Chicago, IL: Men who report having consumed cannabis in the past year possess elevated levels of testosterone as compared to non-users, according to data published in the World Journal of Urology. A team of investigators from the University of Chicago, the University of Miami, and John Hopkins University in Baltimore assessed the relationship between past-year cannabis use and testosterone levels in a cohort of self-reported cannabis consumers. Authors reported, “[M]en who reported smoking THC in the last year on average had a higher T (testosterone level) compared to those who did not report using THC.” Those subjects who reported using cannabis at least two or three times per month possessed the greatest differences compared to non-users. Differences in testosterone levels persisted even after researchers adjusted for potential confounders, including age, comorbidities, tobacco use, alcohol use, body mass index (BMI), exercise level, and race.

Review: Cannabis Smoke Exposure Is “Distinct from Tobacco,” Not Associated with COPD or Lung Cancer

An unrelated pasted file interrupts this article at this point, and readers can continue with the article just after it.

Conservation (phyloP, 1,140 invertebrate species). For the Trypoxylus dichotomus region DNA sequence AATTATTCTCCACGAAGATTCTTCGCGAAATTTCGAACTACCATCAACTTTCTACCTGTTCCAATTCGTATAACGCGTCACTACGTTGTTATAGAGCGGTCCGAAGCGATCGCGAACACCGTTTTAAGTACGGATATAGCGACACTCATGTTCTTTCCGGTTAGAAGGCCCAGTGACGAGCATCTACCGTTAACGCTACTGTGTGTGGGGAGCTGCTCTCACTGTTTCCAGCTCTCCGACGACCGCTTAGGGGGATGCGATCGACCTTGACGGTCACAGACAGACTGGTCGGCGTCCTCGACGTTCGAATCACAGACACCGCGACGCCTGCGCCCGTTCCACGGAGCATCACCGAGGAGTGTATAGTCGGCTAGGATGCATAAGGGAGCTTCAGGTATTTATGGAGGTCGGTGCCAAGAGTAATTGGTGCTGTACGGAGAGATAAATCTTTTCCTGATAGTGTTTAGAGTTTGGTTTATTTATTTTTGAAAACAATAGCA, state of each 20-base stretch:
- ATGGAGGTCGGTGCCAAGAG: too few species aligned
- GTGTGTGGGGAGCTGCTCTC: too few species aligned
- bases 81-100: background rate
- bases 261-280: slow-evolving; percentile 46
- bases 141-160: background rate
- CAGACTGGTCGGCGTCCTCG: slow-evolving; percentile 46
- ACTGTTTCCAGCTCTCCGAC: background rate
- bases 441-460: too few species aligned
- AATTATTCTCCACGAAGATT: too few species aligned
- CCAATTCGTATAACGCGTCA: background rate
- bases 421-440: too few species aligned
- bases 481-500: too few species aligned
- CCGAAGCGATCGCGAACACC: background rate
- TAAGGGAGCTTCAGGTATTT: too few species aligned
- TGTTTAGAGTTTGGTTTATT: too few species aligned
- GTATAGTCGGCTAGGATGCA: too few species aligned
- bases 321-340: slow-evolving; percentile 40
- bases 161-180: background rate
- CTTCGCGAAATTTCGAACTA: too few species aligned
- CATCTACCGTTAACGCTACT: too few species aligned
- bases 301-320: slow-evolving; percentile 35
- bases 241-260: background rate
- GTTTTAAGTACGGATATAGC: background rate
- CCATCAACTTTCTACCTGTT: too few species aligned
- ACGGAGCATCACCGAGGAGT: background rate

Thursday, 23 April 2020

Dunedin, New Zealand: Cannabis exposure does not negatively impact the lungs in a manner consistent with tobacco, nor is it similarly linked to elevated rates of either COPD (chronic obstructive pulmonary disease) or lung cancer, according a literature review published in the journal Addiction. A team of New Zealand researchers reviewed clinical trial data assessing the impact of cannabis smoke exposure on the lungs. They report that “the effects of smoking cannabis on the lungs are distinct from tobacco.” The most common serious respiratory consequences from smoking tobacco are Chronic Obstructive Pulmonary Disease (COPD) and lung cancer. The authors reported that cannabis smoke exposure is associated with higher rates of cough, sputum production, and chronic bronchitis.